I got a haircut yesterday, only my second in Switzerland. You wouldn't think such a simple thing would be a cultural touchstone, but it's not all cheese and watches over here, you know.
My first Swiss haircut was "une catastrophe." That was in 2008 when I was staying in Geneva for 3 months. My future wife advised going to L'Academie de Coiffure because she knew I'm cheap, and she had once gotten a good haircut there a few years before. The young student whose chair I landed in looked alarmed at my wild, boingy locks, especially when I showed her a photo of a rare moment when my hair was quite civilized. I told her I wanted it to look that way again. An hour later I looked way different -- as if a hungry badger had grazed on my head.
Still scarred by that experience, I'd been reluctant to commit to a barber here in Neuchatel, even though my hair had become indistinguishable from the brambles in the woods behind our house. I asked my neighbor for advice, but he's mostly bald, so that didn't get very far. I did not ask the plumber who installed our miraculously expensive ultra-violet water purifier because his hair looked like a tsunami turned inside out. We dubbed him Monsieur Coiffure.
But his is not typical of Swiss men's haircuts. Almost every man here is excruciatingly well coiffed. Their hair may be short or long, but it is going to be exceedingly well styled, as though cut by a watchmaker. Even moreso the women. In the last place I lived, the rainforest of a Hawaiian island, the women tend to let their hair imitate the jungle, and it generally looks attractively wild ... except when moss actually starts growing in it.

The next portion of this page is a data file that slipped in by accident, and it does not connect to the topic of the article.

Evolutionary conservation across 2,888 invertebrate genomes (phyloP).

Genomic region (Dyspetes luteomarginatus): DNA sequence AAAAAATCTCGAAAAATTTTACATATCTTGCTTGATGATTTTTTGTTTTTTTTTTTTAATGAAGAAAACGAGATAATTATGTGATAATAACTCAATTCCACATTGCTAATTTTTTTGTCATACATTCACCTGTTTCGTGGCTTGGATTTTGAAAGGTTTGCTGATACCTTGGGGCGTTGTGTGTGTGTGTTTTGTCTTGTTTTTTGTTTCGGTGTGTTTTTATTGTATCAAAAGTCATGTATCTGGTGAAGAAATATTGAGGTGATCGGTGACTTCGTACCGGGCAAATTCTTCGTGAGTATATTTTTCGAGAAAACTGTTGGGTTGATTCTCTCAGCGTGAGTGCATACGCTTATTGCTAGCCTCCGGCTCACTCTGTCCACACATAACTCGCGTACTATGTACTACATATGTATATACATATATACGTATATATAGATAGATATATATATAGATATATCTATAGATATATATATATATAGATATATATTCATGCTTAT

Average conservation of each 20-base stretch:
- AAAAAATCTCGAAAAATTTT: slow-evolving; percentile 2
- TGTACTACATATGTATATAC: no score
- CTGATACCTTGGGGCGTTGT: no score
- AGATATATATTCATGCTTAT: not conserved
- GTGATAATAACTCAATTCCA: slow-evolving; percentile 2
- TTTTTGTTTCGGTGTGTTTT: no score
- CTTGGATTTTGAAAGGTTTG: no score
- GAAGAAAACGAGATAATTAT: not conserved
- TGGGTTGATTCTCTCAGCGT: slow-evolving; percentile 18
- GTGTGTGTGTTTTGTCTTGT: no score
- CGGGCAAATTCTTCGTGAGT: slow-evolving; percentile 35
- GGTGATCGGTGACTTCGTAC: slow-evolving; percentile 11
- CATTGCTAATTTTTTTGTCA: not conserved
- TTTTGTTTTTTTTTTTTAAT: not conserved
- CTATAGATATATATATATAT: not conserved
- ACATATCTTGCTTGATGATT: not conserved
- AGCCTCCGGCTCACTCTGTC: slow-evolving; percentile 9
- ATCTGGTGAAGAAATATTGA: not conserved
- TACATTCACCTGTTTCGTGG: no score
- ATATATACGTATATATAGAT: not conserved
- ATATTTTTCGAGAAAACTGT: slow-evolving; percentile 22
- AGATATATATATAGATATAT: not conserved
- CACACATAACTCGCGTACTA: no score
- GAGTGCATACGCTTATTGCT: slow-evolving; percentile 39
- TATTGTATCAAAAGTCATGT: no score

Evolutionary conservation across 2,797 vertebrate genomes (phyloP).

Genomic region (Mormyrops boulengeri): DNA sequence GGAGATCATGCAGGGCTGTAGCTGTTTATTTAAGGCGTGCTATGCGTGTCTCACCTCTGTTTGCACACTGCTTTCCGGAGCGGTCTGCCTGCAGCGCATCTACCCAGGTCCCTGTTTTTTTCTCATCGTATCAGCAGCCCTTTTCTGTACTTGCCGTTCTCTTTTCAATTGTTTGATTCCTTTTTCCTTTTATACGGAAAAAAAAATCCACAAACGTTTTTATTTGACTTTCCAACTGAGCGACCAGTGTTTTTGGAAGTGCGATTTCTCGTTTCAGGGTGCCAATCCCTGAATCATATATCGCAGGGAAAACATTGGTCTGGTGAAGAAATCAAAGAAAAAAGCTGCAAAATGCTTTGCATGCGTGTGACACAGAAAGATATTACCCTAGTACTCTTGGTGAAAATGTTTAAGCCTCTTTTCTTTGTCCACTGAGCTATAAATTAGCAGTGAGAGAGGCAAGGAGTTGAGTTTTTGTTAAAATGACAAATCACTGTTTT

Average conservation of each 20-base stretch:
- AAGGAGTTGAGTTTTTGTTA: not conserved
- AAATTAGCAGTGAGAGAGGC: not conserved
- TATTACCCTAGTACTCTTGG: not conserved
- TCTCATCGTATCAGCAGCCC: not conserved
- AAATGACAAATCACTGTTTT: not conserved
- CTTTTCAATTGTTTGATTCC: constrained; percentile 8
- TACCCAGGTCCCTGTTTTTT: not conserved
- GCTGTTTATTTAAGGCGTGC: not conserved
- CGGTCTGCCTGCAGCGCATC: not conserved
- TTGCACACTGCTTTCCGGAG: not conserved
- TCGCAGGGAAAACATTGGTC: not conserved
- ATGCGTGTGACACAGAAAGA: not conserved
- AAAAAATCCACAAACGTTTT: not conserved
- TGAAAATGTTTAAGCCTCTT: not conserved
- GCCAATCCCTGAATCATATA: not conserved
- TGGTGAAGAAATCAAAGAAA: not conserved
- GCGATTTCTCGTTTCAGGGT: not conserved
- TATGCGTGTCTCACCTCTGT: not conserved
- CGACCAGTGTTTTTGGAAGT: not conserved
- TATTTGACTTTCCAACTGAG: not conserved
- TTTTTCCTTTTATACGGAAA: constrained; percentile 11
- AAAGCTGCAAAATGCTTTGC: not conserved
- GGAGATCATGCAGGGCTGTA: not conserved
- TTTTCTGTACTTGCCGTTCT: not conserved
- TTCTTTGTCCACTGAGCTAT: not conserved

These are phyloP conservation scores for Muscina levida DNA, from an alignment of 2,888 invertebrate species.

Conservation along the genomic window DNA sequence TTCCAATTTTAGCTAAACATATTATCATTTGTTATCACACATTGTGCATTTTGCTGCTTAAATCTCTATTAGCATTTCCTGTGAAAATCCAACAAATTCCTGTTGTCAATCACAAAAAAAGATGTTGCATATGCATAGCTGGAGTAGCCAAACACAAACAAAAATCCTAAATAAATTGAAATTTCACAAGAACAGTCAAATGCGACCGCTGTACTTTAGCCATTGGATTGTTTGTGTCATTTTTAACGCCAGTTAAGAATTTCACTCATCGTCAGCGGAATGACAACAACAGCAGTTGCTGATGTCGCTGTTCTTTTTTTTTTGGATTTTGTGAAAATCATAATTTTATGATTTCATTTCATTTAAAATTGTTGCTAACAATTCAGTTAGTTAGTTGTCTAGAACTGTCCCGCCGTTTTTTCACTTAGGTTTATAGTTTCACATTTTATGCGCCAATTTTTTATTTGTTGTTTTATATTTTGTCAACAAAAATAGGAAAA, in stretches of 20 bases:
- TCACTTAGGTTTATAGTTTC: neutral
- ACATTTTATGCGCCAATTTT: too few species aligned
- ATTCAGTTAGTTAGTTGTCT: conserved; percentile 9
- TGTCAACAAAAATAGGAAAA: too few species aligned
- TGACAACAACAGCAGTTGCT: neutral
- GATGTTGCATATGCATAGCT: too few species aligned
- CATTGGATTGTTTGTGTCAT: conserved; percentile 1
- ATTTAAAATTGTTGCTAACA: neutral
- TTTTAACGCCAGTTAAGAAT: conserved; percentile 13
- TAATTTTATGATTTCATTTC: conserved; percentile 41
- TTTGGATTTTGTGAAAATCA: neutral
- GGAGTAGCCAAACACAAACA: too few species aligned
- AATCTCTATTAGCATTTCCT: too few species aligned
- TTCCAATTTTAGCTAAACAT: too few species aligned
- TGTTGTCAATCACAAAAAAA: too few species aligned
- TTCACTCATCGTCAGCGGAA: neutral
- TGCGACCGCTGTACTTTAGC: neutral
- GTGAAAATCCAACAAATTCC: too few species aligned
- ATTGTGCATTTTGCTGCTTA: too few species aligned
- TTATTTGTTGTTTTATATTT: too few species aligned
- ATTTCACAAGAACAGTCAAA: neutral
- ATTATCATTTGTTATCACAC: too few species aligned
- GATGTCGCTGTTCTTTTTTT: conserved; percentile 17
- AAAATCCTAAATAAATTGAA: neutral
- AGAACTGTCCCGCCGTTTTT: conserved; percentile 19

But in Switzerland, the women, like the men, generally prefer a very defined, shaped cut, often with bangs and sharp angles that sometimes resemble a knight's helmet. Which probably explains the incredible number of hair salons you find in the cities. It seems like there's one on every block. When I first visited Paris, I wondered how there could possibly be a patisserie on every block. How could all those little businesses be supported? In Switzerland, it's coiffure salons. It seems like every man, woman and child would have to get snipped, styled or dyed once every three days to support all these salons.
Anyway, I eventually asked my new friend Marc for a coiffeur recommendation. My wife has known Marc for years, and she says he is that rare individual who both hates to waste a centime and loves the finer things in life. Plus, his hair is wild, yet bohemian-respectable. He recommended Pub Coiff.
And yesterday at Pub Coiff I got one of the best haircuts of my life -- for just 19 francs. I even gave monsieur a one-franc tip because he was endlessly patient with my fractured French, allowing us to carry on the traditional manly barber-customer conversations about the sad state of the world today and the saving grace of women's bodies. As luck would have it, Venus Williams' wondrous butt was prominently featured that day on the sports and fashion pages of the newspapers he had lying around.
Soon after, we parted, shaking hands with ink on our fingers, both of us knowing I'd be back.